Dorothy Sue Cobble
Dorothy Sue Cobble is an American historian, and a specialist in the historical and contemporary study of work, social movements, and social policy. A distinguished professor emerita of history and labor studies at Rutgers University, she is the author of multiple prize-winning books and articles.
Her book, The Other Women’s Movement (2005) coined the term “labor feminism.”
Her most recent book, For the Many: American Feminists and the Fight for Democratic Equality (Princeton University Press, 2021), reveals the grit, courage, and wisdom of the women who led the fight for economic justice and social democracy in the United States and around the world. Her next book, under contract with The New Press, draws on the far-seeing ideas of labor thinkers of the past to help us reimagine a fairer, more inclusive America.
Dorothy Sue Cobble grew up in a blue-collar family in Atlanta in the 1950s. She credits her passion for issues of justice and inequality to the fierce debates about civil and human rights that surrounded her in high school, to the sermons she heard in church, and to her father’s pioneering work on minimum-wage legislation in Georgia as a lobbyist for the Brotherhood of Locomotive Engineers. The jobs she held while completing her education profoundly shaped her thinking about work and labor reform. She worked as a waitress, receptionist, file clerk, union shipscaler and stevedore, and eventually as an editorial assistant at TV Guide Magazine before receiving a B.A. degree in American Studies, cum laude, from the University of California at Berkeley and a Ph.D. in History from Stanford University.
After joining the faculty at Rutgers University in 1986, Professor Cobble founded the Center for Women and Work at the School of Management and Labor Relations in 1992 and served as its first director. She directed the University’s statewide Institute for Research on Women from 2001 to 2004.
Books & Accolades
Dorothy Sue Cobble is the author and editor of six acclaimed books. The Other Women’s Movement: Workplace Justice and Social Rights (Princeton University Press, 2004) upended the conventional story of US feminism by uncovering the full extent and power of a mid-century women’s movement organized around the needs of mothers and low-income women. It won the 2005 Philip Taft Book Prize for the best book in American labor history and other awards.
Cobble’s first book, the prize-winning Dishing It Out: Waitresses and Their Unions in the Twentieth Century (University of Illinois Press, 1991), offered an evocative account of the history of hotel and restaurant work, the inventive methods used by low-income service workers to improve their lives, and the discriminations women and people of color faced in the industry.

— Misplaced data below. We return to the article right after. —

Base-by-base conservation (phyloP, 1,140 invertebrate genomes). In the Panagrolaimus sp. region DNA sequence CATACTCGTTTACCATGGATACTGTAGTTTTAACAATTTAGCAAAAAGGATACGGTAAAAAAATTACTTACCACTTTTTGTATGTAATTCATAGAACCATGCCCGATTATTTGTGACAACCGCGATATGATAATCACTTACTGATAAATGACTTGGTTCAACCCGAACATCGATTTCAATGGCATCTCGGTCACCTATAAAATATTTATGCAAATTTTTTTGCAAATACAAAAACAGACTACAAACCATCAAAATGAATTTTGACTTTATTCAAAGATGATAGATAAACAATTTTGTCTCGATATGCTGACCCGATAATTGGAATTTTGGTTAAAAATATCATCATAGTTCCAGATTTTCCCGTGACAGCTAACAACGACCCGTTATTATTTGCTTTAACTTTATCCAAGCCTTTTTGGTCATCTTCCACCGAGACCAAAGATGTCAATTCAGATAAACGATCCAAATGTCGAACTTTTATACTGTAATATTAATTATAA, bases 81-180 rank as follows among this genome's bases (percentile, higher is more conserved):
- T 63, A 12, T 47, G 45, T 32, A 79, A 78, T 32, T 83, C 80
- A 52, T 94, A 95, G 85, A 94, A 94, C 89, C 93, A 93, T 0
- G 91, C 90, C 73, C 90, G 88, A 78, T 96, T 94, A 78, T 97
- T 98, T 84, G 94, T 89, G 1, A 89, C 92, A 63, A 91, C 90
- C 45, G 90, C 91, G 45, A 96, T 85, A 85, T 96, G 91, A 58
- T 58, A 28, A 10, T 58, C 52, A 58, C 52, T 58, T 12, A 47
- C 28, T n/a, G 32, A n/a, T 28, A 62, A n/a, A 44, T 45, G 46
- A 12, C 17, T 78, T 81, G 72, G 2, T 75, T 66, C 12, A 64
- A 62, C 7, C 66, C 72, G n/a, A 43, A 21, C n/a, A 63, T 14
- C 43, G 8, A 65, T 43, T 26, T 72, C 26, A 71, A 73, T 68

Her new book, For the Many: American Feminists and the Global Fight for Democratic Equality (Princeton University Press, 2021) is the first history of 20th century US feminism as a global story. In it, Cobble reveals the grit, courage, and wisdom of the women who led the fight for economic justice and social democracy in the United States and around the world.
She is also the co-author (with Linda Gordon and Astrid Henry) of Feminism Unfinished: A Short, Surprising History of American Women's Movements (Norton, 2014) and the editor of The Sex of Class: Women Transforming American Labor (Cornell University Press, 2007) and Women and Unions: Forging A Partnership (Cornell University Press, 1993). Watch excerpts on C-span from the book launch of Feminism Unfinished here.
She won the Sol Stetin Award for Career Achievement in Labor History from the Sidney Hillman Foundation in 2010. In 2016, she held the Swedish Research Council’s Kerstin Hesselgren Professorship at Stockholm University. In 2017, Stockholm University awarded her an Honorary Doctorate in Social Science. In 2018, she was elected to the Society of American Historians, a national organization honoring literary distinction in the writing of history.
Articles, Fellowships & Lecturer
Professor Cobble has written numerous widely read articles for anthologies, scholarly journals, general interest magazines, newspapers, and on-line sites. Her essays are frequently reprinted and have been translated into Italian, Swedish, Danish, Icelandic, Japanese, French, and Portuguese. For an interview with Cobble about her 2018 article on the women founders of the International Labour Organization taped in Geneva at ILO headquarters, click here.
She is the recipient of fellowships and research funding from, among others, the Swedish Research Council, American Council of Learned Societies, the Russell Sage Foundation, the Charles Warren Center for the Study of American History at Harvard University, the Woodrow Wilson Center for International Scholars, the National Endowment for the Humanities, and the U. S. Department of Labor.
Cobble is an Organization of American Historians Distinguished Lecturer, a position that enables her to speak to diverse audiences across the country hosted by colleges, historical societies, museums, and teacher workshops. To listen to her public lecture at Minnesota History Center in November of 2019 click here.
For more information on Cobble's background, including her articles, fellowships, and lectures, click here for her cv.